I, like many others never really understood how TV ratings work, and until now, I never cared either. As a viewer of The Vampire Diaries, I was never interested in their ratings, I knew it was a popular show in CW, and I didn’t care beyond that. But now after The Originals aired these ratings have been confusing me. There are 7 different versions of what the ratings say and 20 different versions of the ratings interpretation and what it means for the show. Some said that the show wasn’t doing so good, some said it wasn’t doing all that bad for a new show, and some said it was doing even better than competitive network shows. So, I’d had enough, I had to understand what it means, how it works and how to interpret it.
I have a degree in International Market Analysis and Management, and anything to do with numbers and trends interests me, so once I started researching into this, I couldn’t stop at the very basic. So, I got my commerce degree on and started to finally understand the workings of TV ratings. And I thought I’d share what I’ve learnt and understood so far with you all.
First off, we must understand a little more about the network CW. Relatively its a new network, it only started in late 2006. As compared to the other 4 major networks (ABC, CBS, FOX and NBC), The CW falls behind considerably. According to statistics at the start of this season, that is september 2013, CW ranks last, i.e 5th in total viewers as well as A18-49 viewers. If you ever look at the ratings of CW shows and then compare it to ratings of shows in other networks, almost always, you’ll see that the CW shows have lower ratings.
For example, take a look at the thursday ratings from October 25th 2013. Many shows dropped in ratings this thursday due to Game 2 of the World Series airing on FOX.
The Vampire Diaries, one of CW’s most profitable show earned a rating of 1.1.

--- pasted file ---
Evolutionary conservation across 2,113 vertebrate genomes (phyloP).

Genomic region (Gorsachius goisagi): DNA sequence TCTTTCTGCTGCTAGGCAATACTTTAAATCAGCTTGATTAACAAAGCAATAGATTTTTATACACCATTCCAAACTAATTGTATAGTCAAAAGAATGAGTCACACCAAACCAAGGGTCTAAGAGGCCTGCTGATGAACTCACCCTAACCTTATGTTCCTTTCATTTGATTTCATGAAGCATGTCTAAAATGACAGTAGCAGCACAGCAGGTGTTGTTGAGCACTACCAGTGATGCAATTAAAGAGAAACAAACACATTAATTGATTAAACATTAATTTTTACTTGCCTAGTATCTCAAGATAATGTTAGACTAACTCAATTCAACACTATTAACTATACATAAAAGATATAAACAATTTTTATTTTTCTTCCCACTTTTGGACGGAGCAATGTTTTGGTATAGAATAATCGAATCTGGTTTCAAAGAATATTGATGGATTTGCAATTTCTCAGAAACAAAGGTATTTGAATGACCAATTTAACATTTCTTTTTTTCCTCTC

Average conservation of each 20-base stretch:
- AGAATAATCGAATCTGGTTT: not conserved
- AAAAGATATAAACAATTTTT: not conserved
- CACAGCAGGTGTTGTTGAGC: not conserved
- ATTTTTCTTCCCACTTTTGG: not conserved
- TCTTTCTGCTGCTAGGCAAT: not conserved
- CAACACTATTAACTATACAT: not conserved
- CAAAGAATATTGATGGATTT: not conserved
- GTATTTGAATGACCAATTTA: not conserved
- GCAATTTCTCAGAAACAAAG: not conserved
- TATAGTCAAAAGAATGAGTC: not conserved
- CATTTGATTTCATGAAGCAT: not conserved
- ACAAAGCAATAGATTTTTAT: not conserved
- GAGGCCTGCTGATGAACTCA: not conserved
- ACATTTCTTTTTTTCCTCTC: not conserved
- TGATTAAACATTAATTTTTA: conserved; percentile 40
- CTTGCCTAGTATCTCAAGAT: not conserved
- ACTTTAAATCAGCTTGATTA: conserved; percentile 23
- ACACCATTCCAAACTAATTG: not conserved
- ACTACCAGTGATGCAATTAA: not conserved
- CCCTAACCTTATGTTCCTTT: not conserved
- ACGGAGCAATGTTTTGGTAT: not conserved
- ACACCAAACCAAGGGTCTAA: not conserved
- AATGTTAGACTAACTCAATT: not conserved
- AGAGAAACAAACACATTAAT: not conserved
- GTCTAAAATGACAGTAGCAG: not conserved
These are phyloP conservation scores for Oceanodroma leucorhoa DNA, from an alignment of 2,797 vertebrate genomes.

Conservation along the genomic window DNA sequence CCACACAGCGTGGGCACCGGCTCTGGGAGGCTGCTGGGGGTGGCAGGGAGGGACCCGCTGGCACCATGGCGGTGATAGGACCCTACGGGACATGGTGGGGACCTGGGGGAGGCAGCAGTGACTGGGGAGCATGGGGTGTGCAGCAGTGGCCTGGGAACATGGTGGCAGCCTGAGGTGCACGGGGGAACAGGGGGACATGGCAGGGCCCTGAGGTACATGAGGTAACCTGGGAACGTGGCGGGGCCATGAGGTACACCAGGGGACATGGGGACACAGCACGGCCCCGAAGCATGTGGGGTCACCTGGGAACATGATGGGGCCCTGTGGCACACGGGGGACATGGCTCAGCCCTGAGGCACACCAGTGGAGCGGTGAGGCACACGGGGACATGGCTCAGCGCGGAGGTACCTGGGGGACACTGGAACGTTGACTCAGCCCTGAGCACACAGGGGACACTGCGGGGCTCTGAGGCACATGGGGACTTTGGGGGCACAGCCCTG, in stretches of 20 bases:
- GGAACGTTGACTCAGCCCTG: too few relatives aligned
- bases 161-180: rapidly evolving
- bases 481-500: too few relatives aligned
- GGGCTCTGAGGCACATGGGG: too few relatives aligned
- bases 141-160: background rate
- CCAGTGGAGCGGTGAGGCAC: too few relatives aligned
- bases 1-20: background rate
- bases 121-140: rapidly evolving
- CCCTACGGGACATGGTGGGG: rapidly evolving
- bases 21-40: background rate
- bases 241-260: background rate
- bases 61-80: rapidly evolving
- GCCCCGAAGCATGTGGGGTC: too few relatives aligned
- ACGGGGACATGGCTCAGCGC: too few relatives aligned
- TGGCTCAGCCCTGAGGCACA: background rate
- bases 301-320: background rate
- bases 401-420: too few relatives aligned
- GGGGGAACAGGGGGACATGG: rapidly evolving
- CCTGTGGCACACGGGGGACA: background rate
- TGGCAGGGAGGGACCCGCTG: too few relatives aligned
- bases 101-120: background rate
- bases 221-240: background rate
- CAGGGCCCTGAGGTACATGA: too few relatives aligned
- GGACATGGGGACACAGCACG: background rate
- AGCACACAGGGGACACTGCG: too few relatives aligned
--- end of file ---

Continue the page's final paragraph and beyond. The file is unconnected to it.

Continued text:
Reign earned a 0.6, which was down from the previous week.
The Big Bang Theory, one of CBS’s most popular show, earned a rating of 4.9 (a season low rating.)
Same with Scandal, as it gained a season low 3.0 rating.
Elementary gaining a 1.8, higher than the previous week.
Hence, its abundantly clear that one of CW’s most popular show doesn’t even come near to other networks moderately popular shows, forget the big guns like Big Bang Theory and Scandal.
In simple words, CW has low standards. Shows that work on CW would not work on other networks. So, essentially what is a bad rating for a network like CBS or ABC (#1 and #2 networks this season, and most seasons) is a good rating for CW. Hence, while judging ratings we must remember that we cannot compare to another show on another network. Thus, The Originals and even biggies like TVD, Arrow etc, simply by being CW shows, by default, are going to be less popular than other network shows, because CW simply doesn’t garner that many average viewers.
Take for example, the past week, which is season week 7 ending Sunday, where CW ranked 6th (0.7 average in A18-49), even Univision beat it to take the 5th spot above it.
The Originals garnered a 0.9 in the A18-49 (don’t worry I’ll be explaining what this 18-49 thingy is soon) in its pilot episode this season, which for any other network than CW is abysmal. Reign did, and is doing even worse, and yet hasn’t been cancelled. Quite simply, if TO was a show on CBS or ABC, it would be long gone.
Also an interesting fact for those who didn’t know; CW used to be called WB. And CBS owns 50% of CW and WB (Warner Brothers) the other 50%, hence the name CW coming from the first letters of each owner ‘C’ and ‘W’.
What’s with the two ratings?
Have you ever wondered why there are two ratings specified when you search for the ratings of a particular show? Almost always you’ll see ratings gives like this : 1.3 in A18-49 rating/share and 2.5 Total. The 2.5 rating specifies the total viewers that particular episode of the show generated. This rating is free of any demographic target, it simply tells you the total number of people who watched this episode.
So when you see the ratings of the latest The Originals episode – 1.1 A18-49 and 2.38 total.
So this means that in total 2.38 million people watched this episode of The Originals.
So now what is this 1.1 A18-49 rating/share? Now that is called the Nielsen Rating.
What does Nielsen Rating mean?
The Nielsen ratings is the system of overnight ratings i.e providing the ratings of an episode immediately the day after it airs, that was developed by The Nielsen Company 25 years ago. Nielsen ratings are measured in a target demographic audience, divided by age and sex. Though, it has been proven that the most popular and important bracket of the Nielsen rating is the demographic of Adult 18-49 (A18-49). It also measures ratings or shares of people watching a particular show/episode in brackets such as: Males in ages 25-45 and Females in ages 18-34, but these are not as important as the A18-49 ratings.